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It is 49 B.C. when Julius Caesar gathers in Corduba the leaders of the main colonies of Hispania Ulterior, where he thanks them for their support during the war. The struggle between Caesar and Pompey came to an end with a clear winner, but not all Roman citizens were in favor of Caesar.

A year later, the cruel governor and Caesar’s right-hand man in the province, the praetor Quintus Cassius Longinus, suffered an attack on his way to the city’s basilica. Such an act was the prelude to what would happen two years later, when, making use of the power granted by the name of Pompey, and squeezing the resources of the Roman province itself, Cnaeus and Sextus, sons of Caesar’s former ally and enemy, had taken control of the whole of Hispania, including the Roman colonies of Italica and Corduba. Cnaeus and Sextus Pompey had assembled an army of thirteen legions composed of veterans loyal to Pompey, Roman citizens of Hispania and the remnants of his army defeated in Africa.

Caesar traveled to the capital of Hispania to crush the rebellion. After losing a first battle against Cnaeus for control of the bridge, Caesar was forced to spend the winter in Ategua, which led to the sacking of the area to supply his army. Many joined the rebellion of Pompey’s sons, but they were not enough. Forced to take refuge in the city after the battle of Munda, Cnaeus and Sextus are besieged by Caesar’s army, which takes the city by assault. Sextus manages to escape Caesar’s wrath, but his brother Cnaeus dies along with 22,000 other Cordubenses. As punishment for supporting the rebellion and hiding its instigators, the city is practically destroyed.

In 27 B.C., almost two decades later, the first emperor, Augustus, sends representatives of the most influential Roman families to Corduba to restore the city’s status. To do so, they must rebuild the city and attend to the needs of its inhabitants. All under the watchful eye of Rome. The players, heirs of different patrician families sent from Rome, will compete for the right to be proclaimed the next Governor, but to do so they will have to win the vote of the people, and of Rome.
The game takes place over three decades, each of them divided into three rounds


During a round, players will take turns performing actions until everyone decides to pass. With these actions players will produce resources, construct buildings and monuments, train legions and attend to the religious needs of the population. To do this, players will have a number of workers and specialists that will increase as the population of the city increases. It is important to emphasize that Corduba is not a game of tile placement. It is a game of action construction, with mechanics of worker placement and resource management.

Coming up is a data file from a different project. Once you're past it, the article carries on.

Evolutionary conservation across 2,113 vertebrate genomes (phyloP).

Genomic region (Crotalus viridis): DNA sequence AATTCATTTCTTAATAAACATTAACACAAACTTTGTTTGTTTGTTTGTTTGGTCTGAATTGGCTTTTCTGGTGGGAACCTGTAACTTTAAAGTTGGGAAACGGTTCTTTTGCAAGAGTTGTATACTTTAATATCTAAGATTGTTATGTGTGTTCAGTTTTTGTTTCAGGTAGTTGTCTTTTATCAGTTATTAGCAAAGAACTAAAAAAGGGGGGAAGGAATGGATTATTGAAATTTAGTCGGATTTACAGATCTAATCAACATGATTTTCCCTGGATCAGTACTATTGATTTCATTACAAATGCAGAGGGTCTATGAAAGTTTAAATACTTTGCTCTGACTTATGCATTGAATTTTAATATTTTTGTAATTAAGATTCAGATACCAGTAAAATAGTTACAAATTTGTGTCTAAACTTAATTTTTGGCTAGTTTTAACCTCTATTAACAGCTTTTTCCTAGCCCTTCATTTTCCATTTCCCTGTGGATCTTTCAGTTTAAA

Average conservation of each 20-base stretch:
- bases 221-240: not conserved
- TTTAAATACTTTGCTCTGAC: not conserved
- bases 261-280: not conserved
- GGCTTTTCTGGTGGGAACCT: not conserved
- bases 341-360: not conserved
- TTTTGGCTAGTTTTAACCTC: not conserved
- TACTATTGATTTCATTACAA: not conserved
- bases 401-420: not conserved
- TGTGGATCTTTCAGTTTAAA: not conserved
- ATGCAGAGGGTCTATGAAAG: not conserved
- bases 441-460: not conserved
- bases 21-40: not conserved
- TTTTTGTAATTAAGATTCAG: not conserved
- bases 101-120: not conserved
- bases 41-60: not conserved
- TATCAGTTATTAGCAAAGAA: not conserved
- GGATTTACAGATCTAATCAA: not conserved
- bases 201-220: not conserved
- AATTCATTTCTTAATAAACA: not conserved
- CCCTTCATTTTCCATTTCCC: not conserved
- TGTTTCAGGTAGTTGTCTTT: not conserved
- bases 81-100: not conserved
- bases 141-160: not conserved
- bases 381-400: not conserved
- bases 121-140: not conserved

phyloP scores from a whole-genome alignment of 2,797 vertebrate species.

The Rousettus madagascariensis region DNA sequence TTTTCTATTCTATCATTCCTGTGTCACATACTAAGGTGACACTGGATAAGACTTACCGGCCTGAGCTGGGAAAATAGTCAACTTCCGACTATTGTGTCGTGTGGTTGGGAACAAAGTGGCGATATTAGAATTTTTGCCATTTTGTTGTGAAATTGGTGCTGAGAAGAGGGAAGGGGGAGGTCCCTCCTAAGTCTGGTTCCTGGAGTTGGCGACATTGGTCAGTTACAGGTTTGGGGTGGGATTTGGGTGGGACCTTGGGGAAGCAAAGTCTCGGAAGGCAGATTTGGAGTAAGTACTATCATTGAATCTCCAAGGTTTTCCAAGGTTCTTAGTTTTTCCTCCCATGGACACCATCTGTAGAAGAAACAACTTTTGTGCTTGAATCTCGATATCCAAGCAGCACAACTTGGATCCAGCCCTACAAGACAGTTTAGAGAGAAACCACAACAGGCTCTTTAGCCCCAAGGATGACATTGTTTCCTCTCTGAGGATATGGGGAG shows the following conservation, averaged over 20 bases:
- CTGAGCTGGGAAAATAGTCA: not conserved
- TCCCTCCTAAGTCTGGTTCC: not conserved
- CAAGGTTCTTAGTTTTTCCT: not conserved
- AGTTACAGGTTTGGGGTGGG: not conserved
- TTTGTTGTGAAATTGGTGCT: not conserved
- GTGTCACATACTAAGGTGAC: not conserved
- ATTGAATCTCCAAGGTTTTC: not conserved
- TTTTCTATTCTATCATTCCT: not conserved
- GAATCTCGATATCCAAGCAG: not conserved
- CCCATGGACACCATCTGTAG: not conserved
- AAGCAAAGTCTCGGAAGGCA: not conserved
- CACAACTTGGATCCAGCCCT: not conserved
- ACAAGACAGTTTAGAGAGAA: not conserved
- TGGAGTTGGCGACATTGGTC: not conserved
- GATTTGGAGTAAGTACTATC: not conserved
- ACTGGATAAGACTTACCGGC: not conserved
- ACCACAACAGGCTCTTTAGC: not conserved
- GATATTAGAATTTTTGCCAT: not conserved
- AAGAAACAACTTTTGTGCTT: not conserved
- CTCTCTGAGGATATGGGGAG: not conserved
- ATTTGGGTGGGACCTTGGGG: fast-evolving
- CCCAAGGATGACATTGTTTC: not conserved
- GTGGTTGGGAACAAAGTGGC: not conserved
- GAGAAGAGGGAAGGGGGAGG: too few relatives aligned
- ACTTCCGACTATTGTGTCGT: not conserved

The actions available at the beginning of the game are scarce, and all of them are related to obtaining basic resources for the construction of buildings or the training of troops. However, as players construct new buildings, the available actions will increase, as each building constructed grants a new action to the game. The combinations and strategic possibilities are overwhelming.

Another of Corduba’s strengths is its evolution. The game is played over nine rounds grouped in three decades. At the end of each round, the buildings are freed of workers, so they are available again for the next round. This means that all buildings that have been constructed are available to all players, regardless of who built them. In addition, as more and more actions become available, the strategic possibilities multiply. All actions are important, so you continually have the feeling that someone else has anticipated your move and occupied the building you wanted to activate or built what you wanted to build. Although the rules do not change from round to round, you will find that the game does. The feelings during the early rounds are very different from the later ones.

Corduba has no victory points. To win the game you have to win the favor of the citizens of the city and of Rome. Constructing buildings in the different neighborhoods will increase your reputation in them. Bringing the largest army to the Roman cohorts or making the largest offering to the gods also helps to win the favor of the Senate. And of course, helping the city meet the demands of Rome. At the end of each decade, players will have the possibility to add Senators to the Senate Chamber. But all that glitters is not gold, and on occasion, citizens will revolt. Revolts are something players will have to fight against. This does not mean that they have to cooperate against them, but if they are careless, the whole city can fall, causing everyone to lose the game.

Corduba is the summit of strategic possibilities. Each game will develop according to the buildings and monuments constructed, the combinations of families and inheritances chosen, the demands of Rome, the fluctuation of the resource market, the Res gestae (milestones) available… Even if you try to play the same way as in a previous game, you will not get the same experience. In short, no game of Corduba will be the same as any other you have played, and in each game you will discover different strategies and combinations.

Corduba is a game with simple rules that allows anyone to understand it quickly, but with a depth that makes it a challenge for lovers of hardcore games.

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